We discovered a new class of attacks that affect a wide range of HTTP implementations. The problem is that deployed systems are generally incorrect (non-compliant with RFC 7230) and inconsistent in parsing and interpreting “Host” headers in HTTP requests. This problem can be exploited by carefully crafting HTTP requests with ambiguous host information, inducing inconsistent interpretations between two parties. Such inconsistency can lead to severe security consequences, such as HTTP cache poisoning and security policy bypass.
By issuring one single carefully crafted HTTP request, an attacker can:
- Poison the Squid cache of any HTTP website with arbitrary content. (Demo)
- Poison Apache Traffic Server(ATS) cache for sites hosted on Akamai. (Demo)
- Poison Akamai CDN caches when Squid resides behind Akamai.(Demo)
- Bypass Windows 8.1 filtering features. (Demo)
- Bypass cloud-based WAF without accessing the origin directly.(See our paper)
These attacks, especially the cache poisoning ones, have a significant impact in the current Internet because transparent cache proxies such as Squid and ATS are widely deployed by ISPs. We conducted large scale measurements of transparent caches on the Internet and discovered that around 97% of users served by such caches are subject to some of the cache-poisoning attacks we found.
This work was published on ACM CCS 2016. (Host of Troubles: Multiple Host Ambiguities in HTTP Implementations)
Attack Demo Videos
1. General cache poisoning attack against transparent cache(Squid)
We have demonstrated this attack for Squid-3.5.12, enabling cache poisoning of any unencrypted HTTP website. The scenario requires an attacker who can send HTTP requests that pass through a shared transparent cache(Squid 3.5.12). Note that attackers can readily obtain the necessary vantage point using techniques such as web ads. Squid has fixed this problem after our report. (You can also watch all the videos on Youtube.)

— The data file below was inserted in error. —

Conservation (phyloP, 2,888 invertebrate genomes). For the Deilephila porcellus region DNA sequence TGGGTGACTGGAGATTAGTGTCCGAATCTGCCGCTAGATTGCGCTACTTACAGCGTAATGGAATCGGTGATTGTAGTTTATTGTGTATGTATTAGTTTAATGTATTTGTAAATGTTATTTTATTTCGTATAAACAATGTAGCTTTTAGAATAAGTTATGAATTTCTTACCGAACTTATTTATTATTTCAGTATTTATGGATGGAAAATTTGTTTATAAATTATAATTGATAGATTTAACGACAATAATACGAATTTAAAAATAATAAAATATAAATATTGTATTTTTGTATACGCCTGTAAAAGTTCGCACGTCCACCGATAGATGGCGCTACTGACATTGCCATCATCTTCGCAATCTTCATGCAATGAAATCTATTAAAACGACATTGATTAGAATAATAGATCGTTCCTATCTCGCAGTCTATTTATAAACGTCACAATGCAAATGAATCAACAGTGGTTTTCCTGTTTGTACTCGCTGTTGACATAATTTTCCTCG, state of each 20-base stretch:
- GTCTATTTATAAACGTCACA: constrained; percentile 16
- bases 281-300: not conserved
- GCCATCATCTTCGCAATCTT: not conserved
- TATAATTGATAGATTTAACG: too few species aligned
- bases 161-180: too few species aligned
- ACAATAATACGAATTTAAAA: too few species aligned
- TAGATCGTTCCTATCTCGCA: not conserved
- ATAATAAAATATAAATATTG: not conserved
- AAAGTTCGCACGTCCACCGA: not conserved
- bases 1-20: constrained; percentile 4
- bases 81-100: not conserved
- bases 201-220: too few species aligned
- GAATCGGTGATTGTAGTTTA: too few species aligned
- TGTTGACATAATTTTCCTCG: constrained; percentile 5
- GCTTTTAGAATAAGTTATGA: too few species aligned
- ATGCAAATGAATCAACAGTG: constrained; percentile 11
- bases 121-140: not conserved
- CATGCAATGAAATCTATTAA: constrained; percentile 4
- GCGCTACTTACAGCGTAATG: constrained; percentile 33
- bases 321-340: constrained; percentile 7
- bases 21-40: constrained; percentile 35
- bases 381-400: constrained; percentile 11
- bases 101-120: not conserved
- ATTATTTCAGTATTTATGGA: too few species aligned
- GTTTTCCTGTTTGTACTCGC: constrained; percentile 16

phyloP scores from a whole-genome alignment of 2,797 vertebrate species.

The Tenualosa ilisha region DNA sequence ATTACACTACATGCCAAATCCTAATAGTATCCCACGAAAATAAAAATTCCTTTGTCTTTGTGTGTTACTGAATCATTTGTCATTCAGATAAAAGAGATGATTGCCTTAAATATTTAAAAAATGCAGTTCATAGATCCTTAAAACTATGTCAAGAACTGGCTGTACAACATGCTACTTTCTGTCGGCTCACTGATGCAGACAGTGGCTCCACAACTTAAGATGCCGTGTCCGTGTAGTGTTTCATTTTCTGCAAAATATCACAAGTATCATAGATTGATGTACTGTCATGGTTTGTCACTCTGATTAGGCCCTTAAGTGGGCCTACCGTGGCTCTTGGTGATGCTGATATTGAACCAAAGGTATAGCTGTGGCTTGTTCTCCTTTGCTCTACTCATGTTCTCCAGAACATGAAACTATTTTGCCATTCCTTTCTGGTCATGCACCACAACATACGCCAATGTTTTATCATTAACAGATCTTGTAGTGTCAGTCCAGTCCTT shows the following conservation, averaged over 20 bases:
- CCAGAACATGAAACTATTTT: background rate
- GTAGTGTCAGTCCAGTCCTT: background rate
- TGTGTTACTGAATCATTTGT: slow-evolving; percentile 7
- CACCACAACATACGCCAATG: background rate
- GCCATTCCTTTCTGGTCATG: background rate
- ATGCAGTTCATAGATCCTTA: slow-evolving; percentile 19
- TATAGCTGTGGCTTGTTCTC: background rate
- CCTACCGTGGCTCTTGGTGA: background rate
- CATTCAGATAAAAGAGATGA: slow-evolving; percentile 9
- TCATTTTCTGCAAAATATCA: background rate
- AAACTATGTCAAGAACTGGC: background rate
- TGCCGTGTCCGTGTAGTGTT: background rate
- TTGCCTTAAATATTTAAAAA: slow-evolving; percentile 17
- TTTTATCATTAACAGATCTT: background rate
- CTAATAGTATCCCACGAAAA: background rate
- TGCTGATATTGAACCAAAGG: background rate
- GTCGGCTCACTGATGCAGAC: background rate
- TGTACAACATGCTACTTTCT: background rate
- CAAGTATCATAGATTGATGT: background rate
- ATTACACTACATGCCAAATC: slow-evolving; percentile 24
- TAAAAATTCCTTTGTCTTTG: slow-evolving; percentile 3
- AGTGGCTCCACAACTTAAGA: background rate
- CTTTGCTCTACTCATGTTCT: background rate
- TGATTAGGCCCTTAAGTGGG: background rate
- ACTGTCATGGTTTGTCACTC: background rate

2. Exploiting co-hosting to launch attacks against transparent caches (Apache Traffic Server)
The second form exploits the situation where an attacker can obtain a web site hosted on the same server as a target web site, and the hosting server “cooperates” with a transparent cache to enable cache poisoning. Many co-hosting services such as Content Delivery Networks (CDNs) facilitate this attack. We have demonstrated this exploit on an Apache Traffic Server (ATS) 6.1.1, poisoning its cache of sites hosted on Akamai.
3. Exploiting co-hosting to launch attacks against Akamai CDN caches
The attack is different with the second form. It poisons Akamai CDN cache when a Squid proxy resides between Akamai CDN and victim’s origin server. We have demonstrated this exploit on Akamai CDN. Akamai has fixed this problem after our report.
4. Bypassing parental control features of Windows 8.1
We have demonstrated this attack by bypassing the Parental Control of Windows 8.1, a host-based firewall, by issuing the following request, which is sent to a server for “block.com”: